South Africa's public broadcaster has said it refused to broadcast a campaign message from the Economic Freedom Front (EFF) as it incited violence.
The South African Broadcasting Corporation (SABC) denied that it was banned because it came from the EFF.
The advert calls for people to "destroy e-Tolls", a controversial new road tolling system.
The EFF, set up by ex-ANC Youth League leader Julius Malema, is contesting an election for the first time next month.
Mr Malema likened the SABC's actions to those used by the apartheid government, which censored messages with anti-government sentiment.
"Once you suppress the people contesting elections it means you not ready to give us free and fair elections because unfair coverage leads to unfair elections," he told reporters in Johannesburg.
However, SABC spokesman Kaiser Kganyago said it was to do with regulations, not politics.
"They submitted it, we looked at it, and we found that we couldn't put it on air," the South African Press Association news agency quotes him as saying.
"The EFF, like any other political party, signed the code of conduct with the IEC [Independent Election Commission] that says it will not incite violence.... [the advert] goes against the code."
The SABC has reportedly written to the EFF telling them to amend the advert, but the party has refused to do so.
Earlier this month, the SABC also rejected an advert from the Democratic Alliance (DA), the country's main opposition party, saying it used language that promoted violence and amounted to a "personal attack" against President Jacob Zuma.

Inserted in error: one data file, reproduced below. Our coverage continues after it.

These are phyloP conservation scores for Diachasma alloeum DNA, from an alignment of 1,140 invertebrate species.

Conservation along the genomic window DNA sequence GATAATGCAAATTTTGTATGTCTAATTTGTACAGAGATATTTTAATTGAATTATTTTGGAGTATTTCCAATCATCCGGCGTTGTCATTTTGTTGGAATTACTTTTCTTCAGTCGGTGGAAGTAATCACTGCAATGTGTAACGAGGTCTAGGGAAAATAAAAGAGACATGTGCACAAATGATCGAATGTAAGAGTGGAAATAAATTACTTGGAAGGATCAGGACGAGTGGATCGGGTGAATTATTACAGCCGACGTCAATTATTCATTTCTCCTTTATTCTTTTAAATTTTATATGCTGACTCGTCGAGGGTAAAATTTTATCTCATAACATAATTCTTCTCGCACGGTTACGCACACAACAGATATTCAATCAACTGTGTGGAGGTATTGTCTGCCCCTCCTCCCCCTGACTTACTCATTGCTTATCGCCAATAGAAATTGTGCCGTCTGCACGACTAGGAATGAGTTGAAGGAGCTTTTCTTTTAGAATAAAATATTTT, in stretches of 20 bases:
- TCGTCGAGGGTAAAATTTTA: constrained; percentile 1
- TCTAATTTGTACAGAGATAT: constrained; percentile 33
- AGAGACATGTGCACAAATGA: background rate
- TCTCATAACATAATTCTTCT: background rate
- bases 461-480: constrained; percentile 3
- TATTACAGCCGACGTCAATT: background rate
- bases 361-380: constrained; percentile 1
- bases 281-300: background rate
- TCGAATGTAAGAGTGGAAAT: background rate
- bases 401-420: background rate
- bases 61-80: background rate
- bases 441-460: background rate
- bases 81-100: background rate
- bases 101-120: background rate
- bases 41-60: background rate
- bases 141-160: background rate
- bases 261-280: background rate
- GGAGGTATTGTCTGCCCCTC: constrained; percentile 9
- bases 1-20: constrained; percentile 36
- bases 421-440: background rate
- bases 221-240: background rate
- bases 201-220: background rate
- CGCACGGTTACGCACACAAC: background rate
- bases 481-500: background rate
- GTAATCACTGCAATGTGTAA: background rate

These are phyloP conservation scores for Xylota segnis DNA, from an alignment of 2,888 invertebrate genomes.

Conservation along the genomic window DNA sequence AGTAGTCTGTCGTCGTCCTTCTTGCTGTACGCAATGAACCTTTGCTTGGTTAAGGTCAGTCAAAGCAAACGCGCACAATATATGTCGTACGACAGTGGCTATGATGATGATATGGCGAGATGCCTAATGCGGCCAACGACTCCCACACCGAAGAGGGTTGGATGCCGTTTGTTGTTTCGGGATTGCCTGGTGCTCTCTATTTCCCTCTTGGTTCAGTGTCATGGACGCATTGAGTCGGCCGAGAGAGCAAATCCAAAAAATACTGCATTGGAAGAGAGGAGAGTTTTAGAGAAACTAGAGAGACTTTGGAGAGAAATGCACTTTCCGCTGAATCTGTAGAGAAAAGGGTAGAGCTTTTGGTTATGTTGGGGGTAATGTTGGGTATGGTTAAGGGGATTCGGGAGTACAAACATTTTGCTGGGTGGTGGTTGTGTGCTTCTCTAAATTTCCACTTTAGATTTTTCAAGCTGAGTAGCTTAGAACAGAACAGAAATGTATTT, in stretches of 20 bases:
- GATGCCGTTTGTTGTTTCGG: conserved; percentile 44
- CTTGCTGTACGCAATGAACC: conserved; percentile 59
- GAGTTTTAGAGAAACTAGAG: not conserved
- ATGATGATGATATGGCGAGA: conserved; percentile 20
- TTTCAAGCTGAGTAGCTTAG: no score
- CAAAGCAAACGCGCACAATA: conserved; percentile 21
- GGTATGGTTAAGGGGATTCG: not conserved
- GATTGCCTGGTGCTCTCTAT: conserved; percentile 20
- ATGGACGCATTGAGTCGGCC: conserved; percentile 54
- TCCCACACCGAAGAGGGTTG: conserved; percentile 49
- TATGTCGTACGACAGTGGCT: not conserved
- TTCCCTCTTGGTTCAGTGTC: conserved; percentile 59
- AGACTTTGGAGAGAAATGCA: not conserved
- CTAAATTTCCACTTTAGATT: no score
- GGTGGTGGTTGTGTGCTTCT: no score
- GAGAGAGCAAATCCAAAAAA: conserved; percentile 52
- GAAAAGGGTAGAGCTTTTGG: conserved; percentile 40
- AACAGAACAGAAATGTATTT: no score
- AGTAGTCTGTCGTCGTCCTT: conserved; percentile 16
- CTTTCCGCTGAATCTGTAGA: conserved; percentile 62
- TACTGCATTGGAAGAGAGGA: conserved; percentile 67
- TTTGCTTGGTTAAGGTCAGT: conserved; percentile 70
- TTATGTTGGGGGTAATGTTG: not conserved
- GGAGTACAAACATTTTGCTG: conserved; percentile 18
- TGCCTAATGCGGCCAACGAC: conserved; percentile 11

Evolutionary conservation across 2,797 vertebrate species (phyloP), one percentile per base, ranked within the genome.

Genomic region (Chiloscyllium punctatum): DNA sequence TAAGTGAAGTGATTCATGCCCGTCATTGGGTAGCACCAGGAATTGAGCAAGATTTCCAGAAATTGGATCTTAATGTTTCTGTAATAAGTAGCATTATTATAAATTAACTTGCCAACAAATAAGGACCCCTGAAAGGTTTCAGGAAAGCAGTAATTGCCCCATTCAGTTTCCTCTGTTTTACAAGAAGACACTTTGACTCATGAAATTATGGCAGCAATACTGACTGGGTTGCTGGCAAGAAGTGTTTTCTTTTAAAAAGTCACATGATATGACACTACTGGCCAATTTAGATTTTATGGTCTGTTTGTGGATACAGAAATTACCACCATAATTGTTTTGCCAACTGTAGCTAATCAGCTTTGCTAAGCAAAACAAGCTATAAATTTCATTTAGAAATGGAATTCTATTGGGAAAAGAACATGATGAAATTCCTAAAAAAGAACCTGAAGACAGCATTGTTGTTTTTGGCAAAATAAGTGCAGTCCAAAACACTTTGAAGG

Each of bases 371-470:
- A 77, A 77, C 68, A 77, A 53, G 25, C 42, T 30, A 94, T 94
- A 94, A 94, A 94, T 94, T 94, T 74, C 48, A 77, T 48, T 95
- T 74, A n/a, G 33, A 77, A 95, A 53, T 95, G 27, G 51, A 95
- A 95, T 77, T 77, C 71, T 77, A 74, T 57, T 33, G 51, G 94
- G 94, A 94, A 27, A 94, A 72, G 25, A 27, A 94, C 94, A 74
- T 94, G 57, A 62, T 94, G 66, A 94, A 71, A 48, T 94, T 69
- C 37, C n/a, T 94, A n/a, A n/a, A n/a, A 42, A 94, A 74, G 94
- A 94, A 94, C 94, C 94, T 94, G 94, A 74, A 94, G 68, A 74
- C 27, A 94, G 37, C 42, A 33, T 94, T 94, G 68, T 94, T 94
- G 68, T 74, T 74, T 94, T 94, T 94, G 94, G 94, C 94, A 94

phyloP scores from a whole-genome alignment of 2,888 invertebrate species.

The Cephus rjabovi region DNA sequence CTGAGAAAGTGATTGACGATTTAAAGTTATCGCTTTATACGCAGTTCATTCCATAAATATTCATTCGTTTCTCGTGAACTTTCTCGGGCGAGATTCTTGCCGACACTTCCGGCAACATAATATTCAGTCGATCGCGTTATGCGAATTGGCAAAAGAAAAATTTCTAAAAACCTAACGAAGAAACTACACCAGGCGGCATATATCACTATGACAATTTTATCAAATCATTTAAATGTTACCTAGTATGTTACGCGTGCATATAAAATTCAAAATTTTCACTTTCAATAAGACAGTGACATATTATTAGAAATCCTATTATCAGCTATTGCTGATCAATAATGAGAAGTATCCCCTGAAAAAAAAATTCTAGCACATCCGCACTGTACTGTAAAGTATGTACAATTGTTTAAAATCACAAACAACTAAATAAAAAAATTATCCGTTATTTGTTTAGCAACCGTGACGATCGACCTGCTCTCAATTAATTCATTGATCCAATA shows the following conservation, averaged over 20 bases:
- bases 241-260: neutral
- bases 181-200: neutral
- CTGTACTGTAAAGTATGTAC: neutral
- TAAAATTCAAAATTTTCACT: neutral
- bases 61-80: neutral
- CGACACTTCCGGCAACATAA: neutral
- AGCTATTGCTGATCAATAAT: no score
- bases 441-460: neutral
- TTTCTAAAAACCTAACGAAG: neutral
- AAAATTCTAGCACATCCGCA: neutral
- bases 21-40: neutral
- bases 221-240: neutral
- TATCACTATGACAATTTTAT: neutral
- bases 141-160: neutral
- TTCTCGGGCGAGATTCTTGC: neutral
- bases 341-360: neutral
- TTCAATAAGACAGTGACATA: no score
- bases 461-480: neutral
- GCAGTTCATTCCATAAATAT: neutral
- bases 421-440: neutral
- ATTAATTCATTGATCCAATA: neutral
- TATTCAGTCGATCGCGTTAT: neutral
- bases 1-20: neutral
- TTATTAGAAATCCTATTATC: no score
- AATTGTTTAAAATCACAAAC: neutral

But it was eventually aired after the Independent Communications Authority of SA's (Icasa) complaints and compliance committee ruled in the party's favour.
EFF spokesperson Mbuyiseni Ndlovu said their party had also lodged an Icasa complaint.
Its advert, which has been posted on YouTube, starts with a widow of one of the striking miners killed by police in August 2012 in what is called the Marikana massacre.
It is followed by a message from Mr Malema asking South Africans to vote against the "empty promises of the last 20 years", then several slogans appear across the screen, one of which says: "Destroy e-tolls physically!"
Mr Malema was once a close ally of Mr Zuma but was expelled from the governing African National Congress (ANC) in 2012 for sowing divisions in the party.
The BBC's Pumza Fihlani in Johannesburg says opposition parties have in the past accused the SABC of a bias towards the ANC and censoring messages, which the broadcaster denied.
However, the refusal by the SABC to air these adverts plays into that perception, our correspondents says.
After a hotly contested election campaign, South Africans go to the polls on 7 May.
It will be the first time that the ANC is contesting a general election without Nelson Mandela, its former leader and South Africa's first democratically elected president who died at the age of 95 in December.
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